Boost your immune system
A well-balanced diet can help defend your body against disease, flu and bacteria
Even if you've received the flu vaccine, wash your hands frequently and avoid crowded places, it's still possible to become infected. However, the news is not all depressing.
It's possible to build up your immune system so that you can fight against viruses.
Our immune system is made up of antibodies and other compounds which defend the body against disease, flu and bacteria.
Professor K.N. Leung from the department of biochemistry at the Chinese University of Hong Kong, says: 'Nutrient deficiency will impair immunity and reduce the body's resistance to infection.'
Adopting a well-balanced diet which contains a variety of nutrients can lessen your chance of falling ill.
Ways to fight infection include the following in your diet:
1 Antioxidants, such as vitamins A, C and E, selenium and zinc, help keep your immune system healthy.
Vitamin A: If you don't get enough vitamin A from the diet, there is an increased chance of getting infections. Vitamin A and carotenoids (plant sources of vitamin A) are essential for immune function in the body. Vitamin A-rich foods include pumpkin, carrot, squash, sweet potato, butternut, broccoli, spinach, kale and pak choi.
Vitamin C: This vitamin can't prevent flu but it does contribute to the body's immune function. White blood cells, which defend our body against harmful substances, contain the highest concentration of vitamin C. Vitamin C-rich foods include citrus fruits, such as oranges, lemons and grapefruit. They have antiviral properties as do strawberries, guavas, cabbage, broccoli, green peppers, potatoes and pineapple.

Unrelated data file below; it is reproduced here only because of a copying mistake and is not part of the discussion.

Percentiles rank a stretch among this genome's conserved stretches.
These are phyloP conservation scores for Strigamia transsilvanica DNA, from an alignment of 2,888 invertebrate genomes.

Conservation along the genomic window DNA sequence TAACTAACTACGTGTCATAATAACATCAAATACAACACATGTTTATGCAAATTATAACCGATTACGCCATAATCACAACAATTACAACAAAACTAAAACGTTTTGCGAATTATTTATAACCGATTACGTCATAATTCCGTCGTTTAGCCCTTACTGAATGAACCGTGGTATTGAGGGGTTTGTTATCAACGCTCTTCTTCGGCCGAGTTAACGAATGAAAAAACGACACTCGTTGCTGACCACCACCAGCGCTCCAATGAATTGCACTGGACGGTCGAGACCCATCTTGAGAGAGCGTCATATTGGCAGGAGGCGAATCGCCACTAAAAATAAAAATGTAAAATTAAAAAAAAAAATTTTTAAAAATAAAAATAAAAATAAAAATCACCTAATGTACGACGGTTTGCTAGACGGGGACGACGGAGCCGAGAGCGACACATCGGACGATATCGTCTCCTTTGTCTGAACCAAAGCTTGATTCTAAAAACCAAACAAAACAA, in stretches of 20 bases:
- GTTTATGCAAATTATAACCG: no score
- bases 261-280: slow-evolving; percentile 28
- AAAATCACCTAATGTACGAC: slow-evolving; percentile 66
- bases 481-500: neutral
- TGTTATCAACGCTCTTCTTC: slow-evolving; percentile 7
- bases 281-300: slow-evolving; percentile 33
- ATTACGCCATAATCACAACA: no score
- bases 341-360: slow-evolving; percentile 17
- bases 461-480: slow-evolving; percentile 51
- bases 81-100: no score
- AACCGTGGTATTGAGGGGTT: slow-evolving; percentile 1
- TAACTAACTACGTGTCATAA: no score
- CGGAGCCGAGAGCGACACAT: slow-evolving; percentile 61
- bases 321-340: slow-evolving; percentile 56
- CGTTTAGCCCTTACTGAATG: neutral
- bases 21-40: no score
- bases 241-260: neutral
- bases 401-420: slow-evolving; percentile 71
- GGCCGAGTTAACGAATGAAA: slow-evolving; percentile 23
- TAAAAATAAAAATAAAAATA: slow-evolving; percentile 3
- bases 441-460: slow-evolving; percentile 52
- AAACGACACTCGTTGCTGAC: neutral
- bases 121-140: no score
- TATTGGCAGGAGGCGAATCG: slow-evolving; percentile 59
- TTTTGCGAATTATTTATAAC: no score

Vitamin E: This is needed to maintain a healthy defence system. Make sure you meet the daily recommended intake of 30mg a day by including avocado, sweet potato, sunflower seeds, nuts and nut butter, and wheat germ in your diet. Canola and olive oil are also rich in vitamin E.
Selenium: This is found in plant foods, such as Brazil nuts, whole grain cereals, oat bran and beans as well as in some meats, poultry, eggs, shellfish and fish. Selenium is needed to make enzymes that protect cells from damage by free radicals produced during an infection.
Zinc: This is essential for normal functioning of white blood cells. Zinc-rich foods include fish, seafood, especially fresh and canned oysters, meat, poultry, eggs, cheese, milk, peanut butter, green leafy vegetables, oranges, prunes, and unprocessed grains and cereals.
2 Probiotics: Yoghurt, yoghurt products and fermented milk products that contain probiotic bacteria may have the ability to boost immune function.
Ward off colds and flu
Wash your hands frequently and avoid touching your eyes, nose or mouth.
Get enough sleep.
Reduce stress. Too much stress can affect your immune system.
Eat a balanced diet and make sure you drink enough fluids throughout the day.
Exercise: Health agencies recommend at least half an hour of physical activity every day.
Clean your desk: A report by the US Soap and Detergent Association in 2002 found that 46 per cent of Americans don't clean their desk before lunch and warns that this may encourage the spread of colds and flu viruses.